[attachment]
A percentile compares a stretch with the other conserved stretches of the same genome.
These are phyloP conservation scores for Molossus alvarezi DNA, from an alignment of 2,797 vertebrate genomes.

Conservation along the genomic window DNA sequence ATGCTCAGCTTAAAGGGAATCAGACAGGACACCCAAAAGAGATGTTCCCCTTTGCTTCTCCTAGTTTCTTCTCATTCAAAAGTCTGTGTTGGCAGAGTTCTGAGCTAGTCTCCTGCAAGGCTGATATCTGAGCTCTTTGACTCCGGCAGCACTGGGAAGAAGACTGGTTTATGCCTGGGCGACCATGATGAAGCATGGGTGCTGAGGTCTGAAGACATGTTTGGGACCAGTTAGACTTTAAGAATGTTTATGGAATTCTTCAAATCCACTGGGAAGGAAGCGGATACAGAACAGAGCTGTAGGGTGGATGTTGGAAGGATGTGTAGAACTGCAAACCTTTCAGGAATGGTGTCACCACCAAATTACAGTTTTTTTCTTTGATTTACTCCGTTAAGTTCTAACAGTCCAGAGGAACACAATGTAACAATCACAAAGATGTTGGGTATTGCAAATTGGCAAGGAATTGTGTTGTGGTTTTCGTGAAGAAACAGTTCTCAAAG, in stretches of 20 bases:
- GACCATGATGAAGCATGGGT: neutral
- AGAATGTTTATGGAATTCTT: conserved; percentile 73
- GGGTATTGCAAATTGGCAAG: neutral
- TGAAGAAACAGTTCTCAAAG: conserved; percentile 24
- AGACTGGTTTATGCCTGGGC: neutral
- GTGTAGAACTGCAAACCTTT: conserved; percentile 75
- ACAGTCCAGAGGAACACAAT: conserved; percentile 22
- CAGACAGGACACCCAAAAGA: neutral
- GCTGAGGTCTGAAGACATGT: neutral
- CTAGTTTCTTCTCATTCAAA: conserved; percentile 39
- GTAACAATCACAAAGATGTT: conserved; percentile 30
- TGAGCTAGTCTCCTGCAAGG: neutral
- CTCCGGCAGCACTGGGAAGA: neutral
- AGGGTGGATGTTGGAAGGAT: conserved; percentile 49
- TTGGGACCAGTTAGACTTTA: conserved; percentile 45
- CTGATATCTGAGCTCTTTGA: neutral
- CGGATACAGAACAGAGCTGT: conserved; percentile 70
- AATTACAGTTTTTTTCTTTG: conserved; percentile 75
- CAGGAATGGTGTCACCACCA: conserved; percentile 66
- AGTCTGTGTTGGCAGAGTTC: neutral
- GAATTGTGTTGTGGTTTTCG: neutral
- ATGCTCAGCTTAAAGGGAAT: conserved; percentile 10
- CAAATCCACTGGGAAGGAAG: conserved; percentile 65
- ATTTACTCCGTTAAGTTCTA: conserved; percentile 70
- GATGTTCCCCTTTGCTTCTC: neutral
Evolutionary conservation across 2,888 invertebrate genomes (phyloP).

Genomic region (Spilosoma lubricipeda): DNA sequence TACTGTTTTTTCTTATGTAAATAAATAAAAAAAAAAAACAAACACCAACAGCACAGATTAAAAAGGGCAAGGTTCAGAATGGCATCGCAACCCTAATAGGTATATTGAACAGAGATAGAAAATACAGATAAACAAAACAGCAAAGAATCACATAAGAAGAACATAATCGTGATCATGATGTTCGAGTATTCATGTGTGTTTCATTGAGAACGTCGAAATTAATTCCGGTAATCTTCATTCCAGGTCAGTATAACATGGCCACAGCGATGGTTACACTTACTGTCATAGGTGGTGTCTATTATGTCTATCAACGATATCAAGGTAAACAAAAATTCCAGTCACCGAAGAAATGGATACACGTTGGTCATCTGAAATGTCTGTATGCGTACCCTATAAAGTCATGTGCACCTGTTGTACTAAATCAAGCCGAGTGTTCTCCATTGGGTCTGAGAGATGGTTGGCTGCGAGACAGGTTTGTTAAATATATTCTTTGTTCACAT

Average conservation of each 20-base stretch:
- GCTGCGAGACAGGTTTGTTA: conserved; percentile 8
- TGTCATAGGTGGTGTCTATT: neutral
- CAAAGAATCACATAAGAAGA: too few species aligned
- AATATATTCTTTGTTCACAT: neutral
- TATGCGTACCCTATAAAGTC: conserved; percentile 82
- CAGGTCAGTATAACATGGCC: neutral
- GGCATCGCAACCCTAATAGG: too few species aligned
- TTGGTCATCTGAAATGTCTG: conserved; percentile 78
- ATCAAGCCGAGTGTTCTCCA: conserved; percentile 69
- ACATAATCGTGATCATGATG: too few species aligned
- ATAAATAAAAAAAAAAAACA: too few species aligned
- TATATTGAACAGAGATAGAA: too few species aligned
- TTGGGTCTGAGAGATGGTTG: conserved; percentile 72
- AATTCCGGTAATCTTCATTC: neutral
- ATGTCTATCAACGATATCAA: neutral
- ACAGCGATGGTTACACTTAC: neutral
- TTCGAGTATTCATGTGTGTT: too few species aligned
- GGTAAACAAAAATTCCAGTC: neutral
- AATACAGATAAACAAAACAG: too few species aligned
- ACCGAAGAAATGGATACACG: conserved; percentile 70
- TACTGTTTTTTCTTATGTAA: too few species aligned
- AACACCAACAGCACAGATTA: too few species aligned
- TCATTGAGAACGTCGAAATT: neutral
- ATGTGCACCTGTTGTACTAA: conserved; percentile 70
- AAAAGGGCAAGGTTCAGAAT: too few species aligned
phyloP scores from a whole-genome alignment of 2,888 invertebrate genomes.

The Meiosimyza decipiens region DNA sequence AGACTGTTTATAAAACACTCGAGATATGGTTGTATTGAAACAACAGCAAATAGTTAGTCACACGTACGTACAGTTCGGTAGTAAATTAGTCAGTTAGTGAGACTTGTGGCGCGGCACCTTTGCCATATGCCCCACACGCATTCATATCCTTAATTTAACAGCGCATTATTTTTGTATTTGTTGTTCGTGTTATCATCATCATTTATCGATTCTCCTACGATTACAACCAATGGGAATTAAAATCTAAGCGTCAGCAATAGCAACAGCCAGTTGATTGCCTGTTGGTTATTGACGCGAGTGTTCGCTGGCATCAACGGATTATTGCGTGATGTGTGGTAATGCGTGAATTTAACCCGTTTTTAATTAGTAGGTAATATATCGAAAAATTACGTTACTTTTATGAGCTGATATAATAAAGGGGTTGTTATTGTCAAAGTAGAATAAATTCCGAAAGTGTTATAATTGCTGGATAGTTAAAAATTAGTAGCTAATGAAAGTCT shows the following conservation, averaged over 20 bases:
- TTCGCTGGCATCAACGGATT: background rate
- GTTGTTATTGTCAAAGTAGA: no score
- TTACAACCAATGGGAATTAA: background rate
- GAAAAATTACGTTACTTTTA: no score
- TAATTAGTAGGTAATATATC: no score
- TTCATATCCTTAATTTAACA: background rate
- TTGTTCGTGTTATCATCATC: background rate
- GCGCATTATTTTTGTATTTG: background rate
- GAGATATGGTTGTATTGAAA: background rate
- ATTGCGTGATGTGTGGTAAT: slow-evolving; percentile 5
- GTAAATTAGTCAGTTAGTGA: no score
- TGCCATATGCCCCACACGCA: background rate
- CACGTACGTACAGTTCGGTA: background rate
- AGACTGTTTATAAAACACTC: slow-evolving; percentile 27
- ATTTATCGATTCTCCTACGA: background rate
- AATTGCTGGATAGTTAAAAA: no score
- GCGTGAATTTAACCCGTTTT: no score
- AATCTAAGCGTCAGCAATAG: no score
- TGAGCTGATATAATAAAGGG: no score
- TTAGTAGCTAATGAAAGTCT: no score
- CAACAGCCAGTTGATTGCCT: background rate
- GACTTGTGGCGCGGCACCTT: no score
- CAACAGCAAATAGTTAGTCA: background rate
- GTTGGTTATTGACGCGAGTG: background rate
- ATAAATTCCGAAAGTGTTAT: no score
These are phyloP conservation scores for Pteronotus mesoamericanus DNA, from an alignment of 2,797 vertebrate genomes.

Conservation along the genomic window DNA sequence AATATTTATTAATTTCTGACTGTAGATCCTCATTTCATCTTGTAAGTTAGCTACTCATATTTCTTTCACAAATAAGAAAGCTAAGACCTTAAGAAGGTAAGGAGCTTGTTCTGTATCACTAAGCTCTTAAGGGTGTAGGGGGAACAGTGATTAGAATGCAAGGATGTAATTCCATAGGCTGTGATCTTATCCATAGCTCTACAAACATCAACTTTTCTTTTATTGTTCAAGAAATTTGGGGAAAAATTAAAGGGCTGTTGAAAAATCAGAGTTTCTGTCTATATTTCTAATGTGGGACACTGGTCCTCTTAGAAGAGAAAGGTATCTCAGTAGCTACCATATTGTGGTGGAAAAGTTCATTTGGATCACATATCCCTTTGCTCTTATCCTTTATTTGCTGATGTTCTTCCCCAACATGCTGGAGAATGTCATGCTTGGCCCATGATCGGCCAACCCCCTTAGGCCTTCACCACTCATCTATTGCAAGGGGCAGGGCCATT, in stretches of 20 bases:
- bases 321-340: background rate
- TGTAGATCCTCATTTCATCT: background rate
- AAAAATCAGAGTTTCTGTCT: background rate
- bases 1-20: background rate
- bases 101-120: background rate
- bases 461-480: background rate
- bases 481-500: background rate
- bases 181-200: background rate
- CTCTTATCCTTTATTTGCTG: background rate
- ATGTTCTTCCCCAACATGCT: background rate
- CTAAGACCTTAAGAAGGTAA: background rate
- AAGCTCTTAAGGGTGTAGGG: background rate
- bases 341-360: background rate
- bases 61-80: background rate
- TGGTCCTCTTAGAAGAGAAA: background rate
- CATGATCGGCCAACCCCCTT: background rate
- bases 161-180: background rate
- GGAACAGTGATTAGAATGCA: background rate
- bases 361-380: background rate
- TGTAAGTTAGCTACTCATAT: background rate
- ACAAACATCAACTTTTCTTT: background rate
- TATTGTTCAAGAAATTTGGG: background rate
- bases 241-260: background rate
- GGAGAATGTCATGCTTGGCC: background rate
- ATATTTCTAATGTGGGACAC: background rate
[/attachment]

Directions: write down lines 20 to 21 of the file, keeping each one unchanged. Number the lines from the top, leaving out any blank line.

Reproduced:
- CGGATACAGAACAGAGCTGT: conserved; percentile 70
- AATTACAGTTTTTTTCTTTG: conserved; percentile 75